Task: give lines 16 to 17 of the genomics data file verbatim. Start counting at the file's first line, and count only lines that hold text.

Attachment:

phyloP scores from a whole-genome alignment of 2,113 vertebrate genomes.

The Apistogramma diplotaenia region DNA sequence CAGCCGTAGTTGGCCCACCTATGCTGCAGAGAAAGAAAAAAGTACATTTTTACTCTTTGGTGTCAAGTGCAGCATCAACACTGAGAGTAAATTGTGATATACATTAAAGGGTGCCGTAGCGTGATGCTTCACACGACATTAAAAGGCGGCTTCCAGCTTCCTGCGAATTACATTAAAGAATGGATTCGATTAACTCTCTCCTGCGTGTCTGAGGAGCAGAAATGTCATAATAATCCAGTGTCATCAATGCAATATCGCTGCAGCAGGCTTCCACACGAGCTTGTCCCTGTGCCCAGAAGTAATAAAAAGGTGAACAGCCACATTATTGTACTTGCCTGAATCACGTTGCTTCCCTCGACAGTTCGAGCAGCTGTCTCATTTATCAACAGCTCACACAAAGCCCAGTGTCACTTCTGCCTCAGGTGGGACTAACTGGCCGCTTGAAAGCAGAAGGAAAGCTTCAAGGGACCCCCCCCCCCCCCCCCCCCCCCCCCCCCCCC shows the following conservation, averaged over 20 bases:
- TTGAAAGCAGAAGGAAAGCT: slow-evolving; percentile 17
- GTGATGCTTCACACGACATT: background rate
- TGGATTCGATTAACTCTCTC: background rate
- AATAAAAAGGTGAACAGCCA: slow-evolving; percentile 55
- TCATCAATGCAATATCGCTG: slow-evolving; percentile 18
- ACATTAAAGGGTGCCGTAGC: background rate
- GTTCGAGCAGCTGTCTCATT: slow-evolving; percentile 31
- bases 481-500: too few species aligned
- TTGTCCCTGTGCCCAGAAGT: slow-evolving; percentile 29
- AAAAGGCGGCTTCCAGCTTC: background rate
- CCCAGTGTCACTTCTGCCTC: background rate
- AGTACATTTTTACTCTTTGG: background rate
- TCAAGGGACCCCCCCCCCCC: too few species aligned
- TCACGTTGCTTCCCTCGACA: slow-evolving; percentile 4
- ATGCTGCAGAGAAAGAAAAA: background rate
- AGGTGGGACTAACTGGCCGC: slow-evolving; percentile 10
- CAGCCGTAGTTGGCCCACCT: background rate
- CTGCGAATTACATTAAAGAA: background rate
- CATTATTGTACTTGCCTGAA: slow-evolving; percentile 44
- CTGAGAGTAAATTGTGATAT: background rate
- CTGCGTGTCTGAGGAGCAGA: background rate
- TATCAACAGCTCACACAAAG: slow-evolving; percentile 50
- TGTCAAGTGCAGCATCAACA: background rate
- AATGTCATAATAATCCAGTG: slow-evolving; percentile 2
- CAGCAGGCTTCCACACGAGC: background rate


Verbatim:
- TCACGTTGCTTCCCTCGACA: slow-evolving; percentile 4
- ATGCTGCAGAGAAAGAAAAA: background rate